⅓ cup chopped basil ⅓ cup chopped parsley ⅓ cup chopped dill 1 minced shallot 1 tsp capers 1 tsp Dijon mustard 1 tbsp champagne vinegar or white wine vinegar 1 cup plain yogurt ½ cup olive oil 1 tsp sea salt 1 crack black pepper
3 cloves garlic ½ cup good quality tahini ½ cup fresh lemon juice ½ cup warm water ½ cup olive oil 1 tsp sea salt
Place all ingredients, except the olive oil, in a blender. Puree on medium. Slowly drizzle in the olive oil to emulsify. Continue to puree until smooth.
Place all ingredients, except the olive oil, in a blender. Puree until mixed, but not smooth. Slowly drizzle in the olive oil to emulsify. Season to taste. 19
Place all ingredients, except the olive oil, in a blender. Puree until smooth. Slowly drizzle in the olive oil and add salt to taste. Add in additional water as necessary.
PASSION, HUSTLE, & TURNIP CAKES
While other kids spent their weekends playing ball or skateboarding, Brooklyn-born Calvin Eng yearned for time spent in the kitchen with his mom, bonding over meticulously crafted wontons, dumplings, and turnip cakes. “Food should take a lot of time, a lot of love, a lot of effort, and have a lot of thought put into it,” Calvin says. “I hated going to school. I’d always loved food growing up, and I just knew I had to do it for a living.” Calvin spent three years studying Culinary Arts at Johnson & Wales in Rhode Island before circling back to his home borough. And, despite a growing chef shortage in New York City, he believes no other place makes the cut. “Every borough and every neighborhood in New York has its own food scene,” he says. “Everybody eats, so whatever your actual passion is, you can always connect it back to food in some way.” Currently enrolled in Dig Inn’s Sous Chef program, Calvin considers mentorship—along with “passion, hustle, and drive”—a key ingredient to his success. “At restaurants, everyone you work with is your family. It’s really important, especially because I’m so young and have so much more to learn,” he says. “Chef Matt Weingarten [Dig Inn Culinary Directory] is an awesome dude to look up to—he’s so relatable, and I aspire to be that person for other cooks at Dig Inn.” A firm believer you need to “eat good food to make good food,” Calvin spends his spare time eating, scribbling ideas in restaurants, and soaking up new techniques. “I eat a lot of food. I learn and get ideas and take notes every time I eat out, whether it’s a deli sandwich or a sit-down meal,” he says. 20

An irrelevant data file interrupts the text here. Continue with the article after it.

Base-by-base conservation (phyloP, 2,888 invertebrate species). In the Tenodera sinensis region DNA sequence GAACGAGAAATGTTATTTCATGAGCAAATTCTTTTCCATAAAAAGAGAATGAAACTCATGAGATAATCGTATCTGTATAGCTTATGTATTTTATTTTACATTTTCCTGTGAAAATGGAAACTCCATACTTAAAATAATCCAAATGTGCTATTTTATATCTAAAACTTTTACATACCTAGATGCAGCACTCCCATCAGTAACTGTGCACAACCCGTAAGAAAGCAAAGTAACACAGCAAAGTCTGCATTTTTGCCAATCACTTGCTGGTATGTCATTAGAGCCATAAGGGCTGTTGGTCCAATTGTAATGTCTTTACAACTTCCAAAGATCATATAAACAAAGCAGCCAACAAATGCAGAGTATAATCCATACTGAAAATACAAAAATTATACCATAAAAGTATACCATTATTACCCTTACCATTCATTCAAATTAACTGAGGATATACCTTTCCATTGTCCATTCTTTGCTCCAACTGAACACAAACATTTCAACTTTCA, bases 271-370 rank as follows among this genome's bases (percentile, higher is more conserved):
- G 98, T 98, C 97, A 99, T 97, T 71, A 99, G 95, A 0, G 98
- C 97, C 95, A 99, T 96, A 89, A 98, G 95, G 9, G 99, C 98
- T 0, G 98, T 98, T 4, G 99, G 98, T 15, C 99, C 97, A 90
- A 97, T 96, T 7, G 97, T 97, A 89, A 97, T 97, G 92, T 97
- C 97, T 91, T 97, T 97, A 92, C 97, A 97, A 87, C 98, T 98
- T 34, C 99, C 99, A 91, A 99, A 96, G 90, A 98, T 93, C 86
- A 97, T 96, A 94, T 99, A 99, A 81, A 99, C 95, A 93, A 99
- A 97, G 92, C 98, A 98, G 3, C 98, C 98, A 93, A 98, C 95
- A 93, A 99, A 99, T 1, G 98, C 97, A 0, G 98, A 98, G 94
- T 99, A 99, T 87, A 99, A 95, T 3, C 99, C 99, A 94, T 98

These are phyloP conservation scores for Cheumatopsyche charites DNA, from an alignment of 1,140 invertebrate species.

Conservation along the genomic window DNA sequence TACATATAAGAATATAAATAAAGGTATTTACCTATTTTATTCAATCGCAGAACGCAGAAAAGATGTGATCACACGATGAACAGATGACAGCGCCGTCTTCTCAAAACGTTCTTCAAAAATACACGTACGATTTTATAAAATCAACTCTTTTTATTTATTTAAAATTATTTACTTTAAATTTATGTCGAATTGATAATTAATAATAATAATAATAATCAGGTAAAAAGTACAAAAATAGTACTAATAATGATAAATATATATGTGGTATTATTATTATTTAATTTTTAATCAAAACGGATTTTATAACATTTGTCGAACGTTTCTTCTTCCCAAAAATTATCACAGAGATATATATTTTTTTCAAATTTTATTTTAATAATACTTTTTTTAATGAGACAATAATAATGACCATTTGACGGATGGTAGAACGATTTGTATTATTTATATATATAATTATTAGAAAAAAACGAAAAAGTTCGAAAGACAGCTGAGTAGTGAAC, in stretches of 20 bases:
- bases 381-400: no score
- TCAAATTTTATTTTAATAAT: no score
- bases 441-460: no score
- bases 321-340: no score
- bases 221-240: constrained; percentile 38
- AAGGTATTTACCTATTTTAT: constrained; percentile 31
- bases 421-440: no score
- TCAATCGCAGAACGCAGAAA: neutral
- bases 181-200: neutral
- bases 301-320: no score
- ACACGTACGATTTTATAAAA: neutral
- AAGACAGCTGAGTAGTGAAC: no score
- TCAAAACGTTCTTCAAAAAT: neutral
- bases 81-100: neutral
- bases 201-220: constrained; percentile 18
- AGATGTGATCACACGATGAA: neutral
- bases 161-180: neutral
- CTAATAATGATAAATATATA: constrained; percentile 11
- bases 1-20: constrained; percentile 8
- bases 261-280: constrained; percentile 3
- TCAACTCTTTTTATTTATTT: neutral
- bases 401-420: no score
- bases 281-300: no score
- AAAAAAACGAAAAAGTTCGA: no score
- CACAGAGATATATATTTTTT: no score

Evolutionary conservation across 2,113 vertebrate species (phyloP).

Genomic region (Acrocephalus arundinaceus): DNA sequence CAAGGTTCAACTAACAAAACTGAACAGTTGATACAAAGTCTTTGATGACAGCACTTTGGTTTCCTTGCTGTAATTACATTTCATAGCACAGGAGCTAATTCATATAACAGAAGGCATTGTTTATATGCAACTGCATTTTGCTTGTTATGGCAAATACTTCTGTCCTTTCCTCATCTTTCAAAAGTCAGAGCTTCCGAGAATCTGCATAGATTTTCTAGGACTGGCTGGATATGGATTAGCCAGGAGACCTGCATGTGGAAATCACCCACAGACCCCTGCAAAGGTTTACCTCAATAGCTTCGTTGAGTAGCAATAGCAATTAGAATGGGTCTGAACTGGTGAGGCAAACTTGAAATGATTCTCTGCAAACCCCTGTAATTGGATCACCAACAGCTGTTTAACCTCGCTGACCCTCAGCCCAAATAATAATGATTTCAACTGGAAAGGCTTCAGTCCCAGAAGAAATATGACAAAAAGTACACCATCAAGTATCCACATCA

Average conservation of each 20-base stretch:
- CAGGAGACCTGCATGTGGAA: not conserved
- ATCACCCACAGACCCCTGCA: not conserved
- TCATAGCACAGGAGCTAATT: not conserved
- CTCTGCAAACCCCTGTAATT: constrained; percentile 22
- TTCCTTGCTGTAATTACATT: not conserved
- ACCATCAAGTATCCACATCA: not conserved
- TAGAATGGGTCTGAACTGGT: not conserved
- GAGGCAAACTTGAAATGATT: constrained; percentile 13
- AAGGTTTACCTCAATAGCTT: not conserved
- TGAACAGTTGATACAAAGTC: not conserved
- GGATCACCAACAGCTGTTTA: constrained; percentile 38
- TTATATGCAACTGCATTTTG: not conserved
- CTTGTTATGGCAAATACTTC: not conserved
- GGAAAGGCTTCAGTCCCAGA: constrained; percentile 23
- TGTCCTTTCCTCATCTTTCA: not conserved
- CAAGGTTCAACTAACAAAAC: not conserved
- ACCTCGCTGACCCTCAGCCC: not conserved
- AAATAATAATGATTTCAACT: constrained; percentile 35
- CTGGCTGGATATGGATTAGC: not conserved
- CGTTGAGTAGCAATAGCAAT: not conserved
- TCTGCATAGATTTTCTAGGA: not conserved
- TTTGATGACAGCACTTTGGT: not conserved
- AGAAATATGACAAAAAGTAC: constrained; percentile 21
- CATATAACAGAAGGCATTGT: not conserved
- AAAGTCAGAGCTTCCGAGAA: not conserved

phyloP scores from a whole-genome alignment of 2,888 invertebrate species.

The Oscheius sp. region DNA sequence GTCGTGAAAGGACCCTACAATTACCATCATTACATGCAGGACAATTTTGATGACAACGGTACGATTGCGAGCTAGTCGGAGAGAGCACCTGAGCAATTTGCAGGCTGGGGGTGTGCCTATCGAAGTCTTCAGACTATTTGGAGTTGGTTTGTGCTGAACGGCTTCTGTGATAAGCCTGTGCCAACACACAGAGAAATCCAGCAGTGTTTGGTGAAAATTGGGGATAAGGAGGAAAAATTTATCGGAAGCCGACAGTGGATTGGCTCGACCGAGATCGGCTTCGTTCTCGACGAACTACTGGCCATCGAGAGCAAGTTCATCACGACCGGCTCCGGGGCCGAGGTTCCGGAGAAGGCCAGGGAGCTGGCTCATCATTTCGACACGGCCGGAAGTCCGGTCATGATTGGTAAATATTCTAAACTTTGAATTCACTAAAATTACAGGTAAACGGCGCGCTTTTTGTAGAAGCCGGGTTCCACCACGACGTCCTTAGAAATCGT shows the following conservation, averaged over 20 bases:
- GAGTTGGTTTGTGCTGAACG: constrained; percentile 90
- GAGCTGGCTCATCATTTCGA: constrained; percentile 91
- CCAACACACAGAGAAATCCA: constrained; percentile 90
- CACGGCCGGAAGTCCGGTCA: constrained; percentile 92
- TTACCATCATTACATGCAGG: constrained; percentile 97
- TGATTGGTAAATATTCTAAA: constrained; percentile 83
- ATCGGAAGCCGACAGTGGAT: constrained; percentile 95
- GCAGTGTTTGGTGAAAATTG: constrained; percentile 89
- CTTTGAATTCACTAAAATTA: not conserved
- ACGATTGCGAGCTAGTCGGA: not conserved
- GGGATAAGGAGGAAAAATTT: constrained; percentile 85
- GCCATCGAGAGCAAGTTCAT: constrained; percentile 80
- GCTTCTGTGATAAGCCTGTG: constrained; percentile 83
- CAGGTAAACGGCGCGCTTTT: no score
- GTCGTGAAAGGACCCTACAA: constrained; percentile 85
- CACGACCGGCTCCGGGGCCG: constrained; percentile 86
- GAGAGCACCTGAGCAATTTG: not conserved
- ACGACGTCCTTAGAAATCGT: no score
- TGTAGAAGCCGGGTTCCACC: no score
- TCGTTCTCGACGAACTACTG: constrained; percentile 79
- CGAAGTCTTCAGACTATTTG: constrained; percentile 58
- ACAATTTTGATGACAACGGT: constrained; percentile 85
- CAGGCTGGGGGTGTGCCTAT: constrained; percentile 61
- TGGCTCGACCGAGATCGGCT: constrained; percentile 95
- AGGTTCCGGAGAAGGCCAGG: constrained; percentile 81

Calvin’s professional tastes center on intricate and elegant small plates, but he admits his at-home favorite involves bread, cheese, and minimal effort. “Mayo on the bread is the trick to a perfect grilled cheese—that’s what makes it crunchy,” he says. Beyond life at Dig Inn, this passionate cook has a grand plan to open his own Asian eatery before his twenty-fourth birthday. “Inauthentic,” but in a good way. “I want to do something progressive and technical using seasonal ingredients—like throwing Brussels sprouts in a traditional dish,” Calvin says. “I always want to be learning and trying new things.” 21
fit for a quince
POACHED QUINCE 3 large quinces 3 ½ cups water ½ cup agave or honey 1 lemon, cut in half 4 cloves 4 pieces allspice 1 Peel each quince and cut in half along the meridian (top to bottom). 2 Using a melon baller or a sharp spoon, remove the fibrous core and seeds from the center of the quinces—they are very woody and need to be removed entirely. 3 Quarter and place in a pot with water and spices. 4 Squeeze the lemon into the pot and add the remaining rind. 5 Cover pot with a parchment round and place on stove. 6 Bring to a boil, then lower heat to a simmer. 7 Cook quinces for about 45 minutes or until blushed and tender. Remove and discard parchment. Cool quinces in liquid and reserve in refrigerator until ready to use. 8 Serve with a sharp sheep’s milk cheese, over yogurt, or toss cubes into your favorite kale salad.
If pear and apple were to have an affair, this Middle-Eastern delicacy would be the lovechild. Despite quinceâ€™s sweet adopted parentage, this winter special is tartâ€”which means it requires a little more love than your average fruit. During the poaching process, the originally pale yellow flesh blushes to a beautiful russet, and tannins soften into notes of honey and rose.
KALE AND QUINCE
black kale, red mustard greens, walnut, poached quince, olive oil
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Let’s start with a meal.